The nomenclature used to describe the various stages in the life cycle of Pneumocystis carinii differs among authors. The following terms, based on the size of the organism, are used here: Sporozite refers to membrane bounded intracystic bodies and those in the process of being released from the cyst. Those 'budding' from the cyst measure an average of 1 μ in diameter. Trophozoite refers to the extracystic form from the point of detachment from the cyst and is therefore smaller than the cyst, measuring an average of 3 μ in diameter. Cyst refers to pleomorphic cells which may be round, oval, or with single or multiple surface concavities. They average 5.5 μ in diameter, with a range of 4 to 8 μ in diameter. Pneumocystis carinii is a parasitic microorganism which induces an often fatal pneumonitis in a variety of compromised patients (e.g., premature infants, those with congenital immune deficiency disorders, those therapeutically immune suppressed, etc.). Organisms derived from murine sources were cultivated in vitro on monolayers of primary embryonic chick epithelial lung cells. The infected cultures were then examined by scanning electron microscopy. An examination of the surface ultrastructure revealed pleomorphic organisms which were not only attached to host cells with anchoring fibers but also connected to other parasites via fine fibrils. Another type of fine fibril was observed which may play a role in the organism's nutrition.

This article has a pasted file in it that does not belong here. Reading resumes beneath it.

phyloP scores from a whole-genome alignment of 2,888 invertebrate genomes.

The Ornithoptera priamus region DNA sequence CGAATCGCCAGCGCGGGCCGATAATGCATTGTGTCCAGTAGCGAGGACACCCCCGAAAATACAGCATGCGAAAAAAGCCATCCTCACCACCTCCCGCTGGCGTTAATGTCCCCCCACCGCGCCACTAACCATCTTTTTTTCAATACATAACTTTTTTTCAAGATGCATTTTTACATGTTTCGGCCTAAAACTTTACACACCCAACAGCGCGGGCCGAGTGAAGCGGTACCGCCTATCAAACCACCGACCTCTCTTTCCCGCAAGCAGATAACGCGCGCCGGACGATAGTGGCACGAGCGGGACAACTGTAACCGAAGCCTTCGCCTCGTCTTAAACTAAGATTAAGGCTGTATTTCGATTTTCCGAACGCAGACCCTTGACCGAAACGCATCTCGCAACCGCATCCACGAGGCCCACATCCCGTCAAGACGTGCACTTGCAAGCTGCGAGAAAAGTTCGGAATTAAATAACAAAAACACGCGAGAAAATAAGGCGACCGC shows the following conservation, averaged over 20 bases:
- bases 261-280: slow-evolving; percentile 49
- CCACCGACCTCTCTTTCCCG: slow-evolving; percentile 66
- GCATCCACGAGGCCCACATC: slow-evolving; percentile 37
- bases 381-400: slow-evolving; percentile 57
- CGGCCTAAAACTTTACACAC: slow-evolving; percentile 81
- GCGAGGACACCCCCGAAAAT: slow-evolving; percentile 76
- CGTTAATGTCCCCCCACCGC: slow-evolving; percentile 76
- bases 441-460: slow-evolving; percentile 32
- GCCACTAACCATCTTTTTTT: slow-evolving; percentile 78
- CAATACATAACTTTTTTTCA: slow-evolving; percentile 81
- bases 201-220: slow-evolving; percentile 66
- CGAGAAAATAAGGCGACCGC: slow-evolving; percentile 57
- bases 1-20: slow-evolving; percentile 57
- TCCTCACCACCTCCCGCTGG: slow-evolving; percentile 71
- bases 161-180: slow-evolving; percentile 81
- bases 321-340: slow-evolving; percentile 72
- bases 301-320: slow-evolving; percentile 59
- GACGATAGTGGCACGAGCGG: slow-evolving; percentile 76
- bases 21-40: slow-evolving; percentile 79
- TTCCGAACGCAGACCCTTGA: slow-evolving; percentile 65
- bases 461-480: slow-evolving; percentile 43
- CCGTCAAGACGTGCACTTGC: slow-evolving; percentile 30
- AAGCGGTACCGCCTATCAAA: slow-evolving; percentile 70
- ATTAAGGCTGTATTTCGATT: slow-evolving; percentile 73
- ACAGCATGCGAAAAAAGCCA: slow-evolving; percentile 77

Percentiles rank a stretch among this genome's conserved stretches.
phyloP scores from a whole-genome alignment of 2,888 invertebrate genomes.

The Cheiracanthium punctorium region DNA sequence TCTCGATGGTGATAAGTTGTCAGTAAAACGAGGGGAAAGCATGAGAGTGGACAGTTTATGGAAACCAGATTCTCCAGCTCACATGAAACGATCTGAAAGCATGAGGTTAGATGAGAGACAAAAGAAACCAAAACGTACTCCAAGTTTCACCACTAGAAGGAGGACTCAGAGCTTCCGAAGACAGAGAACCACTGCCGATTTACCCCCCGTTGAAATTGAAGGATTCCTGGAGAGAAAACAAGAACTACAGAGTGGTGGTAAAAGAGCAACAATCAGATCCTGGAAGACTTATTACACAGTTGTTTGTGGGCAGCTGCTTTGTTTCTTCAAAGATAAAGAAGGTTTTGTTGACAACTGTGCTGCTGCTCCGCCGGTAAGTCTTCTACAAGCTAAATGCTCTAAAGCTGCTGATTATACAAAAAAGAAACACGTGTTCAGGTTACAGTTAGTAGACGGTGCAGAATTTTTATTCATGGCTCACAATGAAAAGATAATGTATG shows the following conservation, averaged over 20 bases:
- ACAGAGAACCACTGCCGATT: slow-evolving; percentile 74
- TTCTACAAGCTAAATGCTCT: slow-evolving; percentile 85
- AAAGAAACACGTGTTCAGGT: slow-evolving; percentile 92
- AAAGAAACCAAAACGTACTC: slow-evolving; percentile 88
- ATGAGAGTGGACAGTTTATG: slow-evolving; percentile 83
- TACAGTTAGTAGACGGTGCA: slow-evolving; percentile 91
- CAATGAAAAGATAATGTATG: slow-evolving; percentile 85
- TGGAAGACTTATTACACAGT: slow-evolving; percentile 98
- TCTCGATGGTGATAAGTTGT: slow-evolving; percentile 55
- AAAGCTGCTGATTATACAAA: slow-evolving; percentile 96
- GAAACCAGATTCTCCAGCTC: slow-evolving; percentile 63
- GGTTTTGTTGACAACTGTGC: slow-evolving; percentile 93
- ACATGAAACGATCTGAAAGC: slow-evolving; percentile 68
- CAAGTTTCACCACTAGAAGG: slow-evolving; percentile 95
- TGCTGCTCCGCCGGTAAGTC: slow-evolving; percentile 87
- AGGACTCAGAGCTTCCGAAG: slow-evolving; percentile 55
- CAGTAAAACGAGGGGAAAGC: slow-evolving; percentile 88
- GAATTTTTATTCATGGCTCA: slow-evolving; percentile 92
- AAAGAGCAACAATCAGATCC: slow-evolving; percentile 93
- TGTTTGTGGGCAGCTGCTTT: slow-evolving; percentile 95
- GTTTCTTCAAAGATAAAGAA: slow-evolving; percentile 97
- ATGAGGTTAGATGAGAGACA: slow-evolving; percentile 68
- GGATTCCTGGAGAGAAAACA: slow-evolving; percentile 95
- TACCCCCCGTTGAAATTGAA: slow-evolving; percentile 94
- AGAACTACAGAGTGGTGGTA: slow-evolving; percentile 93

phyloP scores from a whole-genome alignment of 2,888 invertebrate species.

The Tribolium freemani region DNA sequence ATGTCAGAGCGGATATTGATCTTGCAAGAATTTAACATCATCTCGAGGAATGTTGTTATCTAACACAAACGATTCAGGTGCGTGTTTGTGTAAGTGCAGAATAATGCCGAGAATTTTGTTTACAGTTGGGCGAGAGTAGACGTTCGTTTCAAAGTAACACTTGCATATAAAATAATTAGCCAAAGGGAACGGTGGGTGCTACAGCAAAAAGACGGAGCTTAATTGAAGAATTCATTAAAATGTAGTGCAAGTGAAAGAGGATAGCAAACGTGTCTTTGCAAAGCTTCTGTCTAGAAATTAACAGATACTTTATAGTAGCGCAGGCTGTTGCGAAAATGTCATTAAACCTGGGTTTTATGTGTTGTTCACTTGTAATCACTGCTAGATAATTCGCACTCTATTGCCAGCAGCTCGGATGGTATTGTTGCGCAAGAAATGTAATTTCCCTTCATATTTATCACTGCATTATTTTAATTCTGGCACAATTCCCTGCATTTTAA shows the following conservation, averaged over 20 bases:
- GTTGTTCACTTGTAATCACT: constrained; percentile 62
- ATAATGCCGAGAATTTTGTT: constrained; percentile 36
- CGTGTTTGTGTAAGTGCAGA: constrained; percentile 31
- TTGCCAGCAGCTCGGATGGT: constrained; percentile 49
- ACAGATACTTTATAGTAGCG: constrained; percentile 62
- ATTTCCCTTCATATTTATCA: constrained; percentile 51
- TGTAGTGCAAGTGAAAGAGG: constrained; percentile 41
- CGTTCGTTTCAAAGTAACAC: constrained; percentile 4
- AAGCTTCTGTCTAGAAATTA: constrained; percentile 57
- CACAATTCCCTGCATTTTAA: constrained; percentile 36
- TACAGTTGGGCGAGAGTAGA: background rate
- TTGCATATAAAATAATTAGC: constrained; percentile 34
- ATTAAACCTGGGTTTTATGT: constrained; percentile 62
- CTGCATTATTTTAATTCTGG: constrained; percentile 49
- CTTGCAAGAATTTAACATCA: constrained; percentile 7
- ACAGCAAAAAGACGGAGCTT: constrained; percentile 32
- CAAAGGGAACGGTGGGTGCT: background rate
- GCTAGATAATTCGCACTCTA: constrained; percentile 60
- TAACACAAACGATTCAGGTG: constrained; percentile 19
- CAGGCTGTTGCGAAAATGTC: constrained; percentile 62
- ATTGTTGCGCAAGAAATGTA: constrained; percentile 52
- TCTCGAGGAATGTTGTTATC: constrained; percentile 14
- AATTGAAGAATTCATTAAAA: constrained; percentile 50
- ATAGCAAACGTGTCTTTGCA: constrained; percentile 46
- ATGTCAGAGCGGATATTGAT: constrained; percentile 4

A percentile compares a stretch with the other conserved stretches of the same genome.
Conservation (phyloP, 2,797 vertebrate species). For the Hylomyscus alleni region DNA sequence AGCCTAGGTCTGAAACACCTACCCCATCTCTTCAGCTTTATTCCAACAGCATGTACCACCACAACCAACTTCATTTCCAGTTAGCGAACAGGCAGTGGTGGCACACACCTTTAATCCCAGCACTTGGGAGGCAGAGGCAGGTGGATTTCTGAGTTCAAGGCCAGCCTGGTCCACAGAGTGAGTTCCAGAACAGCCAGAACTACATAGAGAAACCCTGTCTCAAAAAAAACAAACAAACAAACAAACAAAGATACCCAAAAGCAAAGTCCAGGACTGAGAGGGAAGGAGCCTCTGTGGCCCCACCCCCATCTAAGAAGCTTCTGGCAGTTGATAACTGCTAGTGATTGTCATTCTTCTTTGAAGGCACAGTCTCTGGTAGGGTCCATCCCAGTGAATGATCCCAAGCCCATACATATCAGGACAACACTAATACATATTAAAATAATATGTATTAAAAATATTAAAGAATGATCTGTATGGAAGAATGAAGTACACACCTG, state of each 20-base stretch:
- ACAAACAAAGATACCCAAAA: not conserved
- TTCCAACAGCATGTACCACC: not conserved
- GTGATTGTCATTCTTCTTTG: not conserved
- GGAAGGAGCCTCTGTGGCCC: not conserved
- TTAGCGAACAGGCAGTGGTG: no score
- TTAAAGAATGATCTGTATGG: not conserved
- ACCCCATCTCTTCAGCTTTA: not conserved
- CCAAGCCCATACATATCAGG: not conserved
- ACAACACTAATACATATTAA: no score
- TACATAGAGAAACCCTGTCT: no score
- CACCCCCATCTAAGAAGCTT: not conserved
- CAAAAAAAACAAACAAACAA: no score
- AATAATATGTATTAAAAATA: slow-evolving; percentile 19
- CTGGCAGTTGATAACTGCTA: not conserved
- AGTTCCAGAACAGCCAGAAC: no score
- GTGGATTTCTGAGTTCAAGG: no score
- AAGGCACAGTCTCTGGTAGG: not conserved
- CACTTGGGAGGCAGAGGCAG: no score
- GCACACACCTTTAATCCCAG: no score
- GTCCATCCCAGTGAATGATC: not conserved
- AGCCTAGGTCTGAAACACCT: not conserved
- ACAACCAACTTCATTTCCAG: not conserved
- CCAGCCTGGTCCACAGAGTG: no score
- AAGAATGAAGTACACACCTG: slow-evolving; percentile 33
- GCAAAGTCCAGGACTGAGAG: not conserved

|Original language||English (US)|
|Number of pages||17|
|Journal||American Journal of Pathology|
|State||Published - Jan 1 1977|
ASJC Scopus subject areas
- Pathology and Forensic Medicine